Today is the last day visitors to the Missouri Capitol can walk up to the top of the building’s iconic dome until the year 2020.
The top of the dome has a small, circular observation deck with panoramic views of the Jefferson City and the Missouri River. It’s also dirty and needs a lot of repair, so it’s being closed for renovation.
The work is the second part of a two-phase project to completely restore and renovate the century-old Missouri Capitol. The total cost of the work is about $55 million. The figure includes contract design before the work started.
Lawmakers approved the renovations in 2014.
“There’s going to be significant work at this level,” said Cathy Brown, director of Facilities Management, Design and Construction within the governor’s Office of Administration. “We’re going to be repairing cracks and fissures. There’s going to be stone replacement. There’s going to be stone repair on some of the decorative features. We’ll do that in place, [and] some re-anchoring of stone.”
The bronze statue of the Roman goddess Ceres, on top of the dome, will also be removed and restored.
“[We’re] sending her to a conservator to be restored and refurbished, so that we can get her back on top of the dome and looking beautiful,” Brown said. “Right now we’re trying to determine a final date of when we’ll be lifting the statue off. There’s some structural analysis that we still have to do, but we’re hoping mid- to late-September, we’ll remove her, and our goal at this point is to reinstall her the latter part of 2019.”
Visits to the top of the dome also include taking in the Whispering Gallery, which is above the Capitol’s fifth floor. It will remain open throughout the renovation process.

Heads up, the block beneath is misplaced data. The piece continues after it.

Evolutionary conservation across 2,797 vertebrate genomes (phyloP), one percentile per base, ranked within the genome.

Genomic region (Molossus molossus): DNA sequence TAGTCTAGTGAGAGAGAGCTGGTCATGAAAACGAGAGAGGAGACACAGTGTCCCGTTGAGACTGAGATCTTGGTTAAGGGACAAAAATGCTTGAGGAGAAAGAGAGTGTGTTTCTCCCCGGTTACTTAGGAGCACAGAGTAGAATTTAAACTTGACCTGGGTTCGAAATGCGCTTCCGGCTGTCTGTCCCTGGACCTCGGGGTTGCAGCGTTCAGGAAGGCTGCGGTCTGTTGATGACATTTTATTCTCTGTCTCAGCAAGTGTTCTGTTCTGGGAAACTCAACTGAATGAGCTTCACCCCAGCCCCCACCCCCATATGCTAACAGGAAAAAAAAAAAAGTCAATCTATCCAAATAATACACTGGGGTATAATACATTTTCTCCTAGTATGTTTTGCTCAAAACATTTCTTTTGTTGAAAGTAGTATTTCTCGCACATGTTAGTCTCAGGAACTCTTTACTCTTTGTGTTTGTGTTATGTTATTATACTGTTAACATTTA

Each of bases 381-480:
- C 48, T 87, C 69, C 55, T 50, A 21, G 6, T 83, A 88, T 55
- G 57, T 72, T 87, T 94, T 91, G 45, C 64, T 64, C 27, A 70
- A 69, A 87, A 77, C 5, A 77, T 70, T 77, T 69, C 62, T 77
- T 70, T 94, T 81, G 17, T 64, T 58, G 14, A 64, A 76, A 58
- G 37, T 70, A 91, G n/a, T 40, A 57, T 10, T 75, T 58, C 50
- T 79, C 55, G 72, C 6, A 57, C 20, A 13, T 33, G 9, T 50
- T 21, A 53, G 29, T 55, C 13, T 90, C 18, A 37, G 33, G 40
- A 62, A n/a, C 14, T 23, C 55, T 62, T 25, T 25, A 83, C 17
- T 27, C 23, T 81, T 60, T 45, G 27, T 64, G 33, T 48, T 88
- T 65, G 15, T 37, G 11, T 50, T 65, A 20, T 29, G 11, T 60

This the final portion of the renovation, which started two years ago. The first phase was completed in late 2016, just in time for the 2017 inauguration of former Gov. Eric Greitens. That portion included repairing water damage to areas near and below the basement, along with replacing and repairing stone steps on the south side.
The renovations can be viewed live via webcam.
The dome is expected to reopen to visitors in early 2020, while all renovations are scheduled to be completed in time for the next gubernatorial inauguration in 2021.
The statehouse isn't the only historic building getting a facelift. Brown said that renovations to the Governor’s Mansion are still in the “design phases,” and that work should begin next spring.
“[It includes] HVAC complete replacement, repair of the sun porch structural columns, replacement of the windows and doors, as well as replacing the sewer line that’s located in the basement,” she said. “Right now, preliminary estimates are at about $3.2 million, so that could come in at a little less or more.”
She added that at this time, they see no need for Gov. Mike Parson and Teresa Parson to move out once work begins.
The residence was built in 1871. The most recent renovations took place in 2008, when the roof was replaced and the kitchen updated.
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